• 67. Impact of ART on CVD Risk may be Explained by other Factors ART Use Non-Use P value Age > 40 55% 32% < .001 ↑Cholesterol 42% 18% < .001 Non-MSM 60% 44% < .001 Non-white 52% 41% .003 ↓HDL 19% 37% < .001 Odds ratio • Cross-sectional analysis of more than 1,000 PLWH • Risk factor contributing most to CVD risk was high cholesterol • For patients on their first ART regimen, higher coronary heart disease risk was associated with longer duration of ART but this association weakened after adjusting for other influential factors Aboud et al, Intl J Clin Practice 2010, 64:1252–9
  • 68. Older Americans: The Changing Face of HIV/AIDS in America U.S. Senate Hearing, September 2013 • U.S.: more than 50% of PLWH will be older than 50 and 30% will be older than 60 by 2015 Older than 50 years • New York: 37% in 2008; increased by 45% in men and by 58% in women • Florida: 30% in 2013, more than 50% in 2015 • San Francisco: 52% in 2010 • Massachusetts: 52% in 2013 Reported by NATAP.org, 21 September 2013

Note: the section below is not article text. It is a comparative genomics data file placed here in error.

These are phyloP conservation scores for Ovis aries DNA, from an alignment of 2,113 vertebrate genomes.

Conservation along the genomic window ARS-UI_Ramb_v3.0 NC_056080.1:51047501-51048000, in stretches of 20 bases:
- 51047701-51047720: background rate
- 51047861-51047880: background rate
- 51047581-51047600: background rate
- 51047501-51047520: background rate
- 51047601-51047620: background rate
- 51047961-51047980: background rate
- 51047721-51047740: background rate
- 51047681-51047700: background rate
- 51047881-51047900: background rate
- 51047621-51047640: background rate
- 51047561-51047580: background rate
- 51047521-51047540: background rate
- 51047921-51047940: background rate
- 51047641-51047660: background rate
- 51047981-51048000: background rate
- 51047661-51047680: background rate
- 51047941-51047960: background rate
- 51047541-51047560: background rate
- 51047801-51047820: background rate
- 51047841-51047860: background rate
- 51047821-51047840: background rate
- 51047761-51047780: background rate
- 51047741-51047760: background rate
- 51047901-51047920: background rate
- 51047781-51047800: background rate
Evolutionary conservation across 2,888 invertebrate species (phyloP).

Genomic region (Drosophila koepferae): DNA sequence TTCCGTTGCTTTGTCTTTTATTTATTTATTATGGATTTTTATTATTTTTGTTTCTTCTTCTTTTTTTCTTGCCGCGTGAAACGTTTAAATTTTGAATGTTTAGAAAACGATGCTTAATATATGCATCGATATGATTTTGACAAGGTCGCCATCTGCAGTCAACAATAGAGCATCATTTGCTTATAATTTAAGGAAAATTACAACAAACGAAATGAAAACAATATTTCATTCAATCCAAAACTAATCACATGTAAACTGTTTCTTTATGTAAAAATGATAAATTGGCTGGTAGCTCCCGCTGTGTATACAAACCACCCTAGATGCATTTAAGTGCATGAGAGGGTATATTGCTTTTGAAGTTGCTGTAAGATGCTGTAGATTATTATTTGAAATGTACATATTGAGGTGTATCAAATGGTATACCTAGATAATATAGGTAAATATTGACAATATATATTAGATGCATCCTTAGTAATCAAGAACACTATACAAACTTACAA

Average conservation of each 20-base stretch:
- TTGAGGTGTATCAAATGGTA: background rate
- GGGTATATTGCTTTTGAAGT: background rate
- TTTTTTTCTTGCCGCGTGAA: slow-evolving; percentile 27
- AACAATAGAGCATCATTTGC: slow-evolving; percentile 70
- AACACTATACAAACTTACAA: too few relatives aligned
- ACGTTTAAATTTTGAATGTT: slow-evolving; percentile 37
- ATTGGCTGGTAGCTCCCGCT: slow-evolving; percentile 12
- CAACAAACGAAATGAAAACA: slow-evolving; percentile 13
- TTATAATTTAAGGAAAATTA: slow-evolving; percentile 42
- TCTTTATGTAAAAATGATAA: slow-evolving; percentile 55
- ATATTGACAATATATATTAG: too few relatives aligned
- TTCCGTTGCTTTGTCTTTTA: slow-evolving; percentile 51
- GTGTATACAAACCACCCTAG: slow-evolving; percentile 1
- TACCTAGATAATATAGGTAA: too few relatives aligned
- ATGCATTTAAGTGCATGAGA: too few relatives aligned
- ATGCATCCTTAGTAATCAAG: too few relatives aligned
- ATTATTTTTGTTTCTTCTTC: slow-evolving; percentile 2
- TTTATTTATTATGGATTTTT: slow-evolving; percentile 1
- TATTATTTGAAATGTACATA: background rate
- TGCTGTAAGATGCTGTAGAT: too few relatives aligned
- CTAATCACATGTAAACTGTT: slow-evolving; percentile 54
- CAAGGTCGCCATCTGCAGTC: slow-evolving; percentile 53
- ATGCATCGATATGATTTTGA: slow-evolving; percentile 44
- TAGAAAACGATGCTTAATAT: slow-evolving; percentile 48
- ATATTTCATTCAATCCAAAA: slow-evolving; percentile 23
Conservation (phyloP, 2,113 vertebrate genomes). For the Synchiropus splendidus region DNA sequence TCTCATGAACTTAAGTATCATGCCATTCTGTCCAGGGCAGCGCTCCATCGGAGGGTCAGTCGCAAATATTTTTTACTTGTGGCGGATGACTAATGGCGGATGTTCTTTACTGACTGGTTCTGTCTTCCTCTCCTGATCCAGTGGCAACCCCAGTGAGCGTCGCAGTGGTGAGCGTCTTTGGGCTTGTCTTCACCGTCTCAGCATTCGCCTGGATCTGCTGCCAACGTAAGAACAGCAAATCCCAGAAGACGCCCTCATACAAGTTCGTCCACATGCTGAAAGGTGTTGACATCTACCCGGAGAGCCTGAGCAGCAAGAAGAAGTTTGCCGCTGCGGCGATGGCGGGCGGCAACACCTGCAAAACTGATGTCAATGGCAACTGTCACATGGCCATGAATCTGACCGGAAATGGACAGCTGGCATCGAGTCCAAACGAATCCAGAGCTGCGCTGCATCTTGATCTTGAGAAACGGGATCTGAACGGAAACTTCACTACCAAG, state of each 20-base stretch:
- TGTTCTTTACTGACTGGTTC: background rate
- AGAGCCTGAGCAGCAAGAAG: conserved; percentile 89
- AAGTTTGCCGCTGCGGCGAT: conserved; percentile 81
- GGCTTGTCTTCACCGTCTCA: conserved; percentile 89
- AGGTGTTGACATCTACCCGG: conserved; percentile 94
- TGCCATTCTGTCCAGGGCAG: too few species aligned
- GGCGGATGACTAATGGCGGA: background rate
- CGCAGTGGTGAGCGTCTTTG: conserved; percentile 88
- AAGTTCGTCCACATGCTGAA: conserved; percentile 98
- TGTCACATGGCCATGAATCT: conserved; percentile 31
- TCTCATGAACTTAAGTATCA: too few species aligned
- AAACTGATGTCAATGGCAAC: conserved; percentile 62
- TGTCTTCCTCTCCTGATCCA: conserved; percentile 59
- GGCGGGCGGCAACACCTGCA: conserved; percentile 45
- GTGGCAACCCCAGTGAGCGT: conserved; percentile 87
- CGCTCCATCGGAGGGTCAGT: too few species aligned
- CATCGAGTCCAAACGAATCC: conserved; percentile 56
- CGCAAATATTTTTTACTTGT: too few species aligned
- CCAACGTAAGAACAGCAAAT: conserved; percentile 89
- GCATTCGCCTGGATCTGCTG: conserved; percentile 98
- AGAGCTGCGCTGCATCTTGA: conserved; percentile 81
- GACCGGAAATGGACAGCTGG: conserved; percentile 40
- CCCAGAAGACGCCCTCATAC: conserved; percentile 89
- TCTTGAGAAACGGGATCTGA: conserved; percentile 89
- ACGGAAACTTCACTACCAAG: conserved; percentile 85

• 69. Smoking May Play a Particularly Prominent Role for CVD in PLWH • 569 adults in 2 parallel cohorts • Risk factors for acute coronary syndrome – PLWH: Smoking and family history of CVD – HIV-negative: Smoking, diabetes, and hypertension • Attributable risk for smoking was 54.4 vs. 30.6 Calvo-Sanchez et al, HIV Medicine (2013), 14: 40–48
  • 70. Older People with HIV Also Have Smaller Subcortical Gray Matter Volumes and Less Cerebral Blood Flow Ances et al, J Acquir Immune Defic Syndr 2012; 59: 469-77 Ances et al, Journal of Infectious Diseases 2010; 201:336–40
  • 71. Recent Reports on Polypharmacy • Greater use of 8 classes of commonly prescribed medications occurs in both younger and older PLWH than in HIV negative adults – More than 5 non-ARV medications: Younger (<50): 35% (HIV+) vs.19% (HIV-) Older (≥50): 54% (HIV+) vs. 34% (HIV-) • In the large VACS database, increasing hazard of death when ≥ 3 medications were prescribed – Reached nearly 2-fold for PLWH prescribed ≥ 5 medications Edelman JE, et al.. ID Week 2013, San Francisco, 2013, abstract 76. Koram N, et al. ID Week 2013, San Francisco, 2013, abstract 323.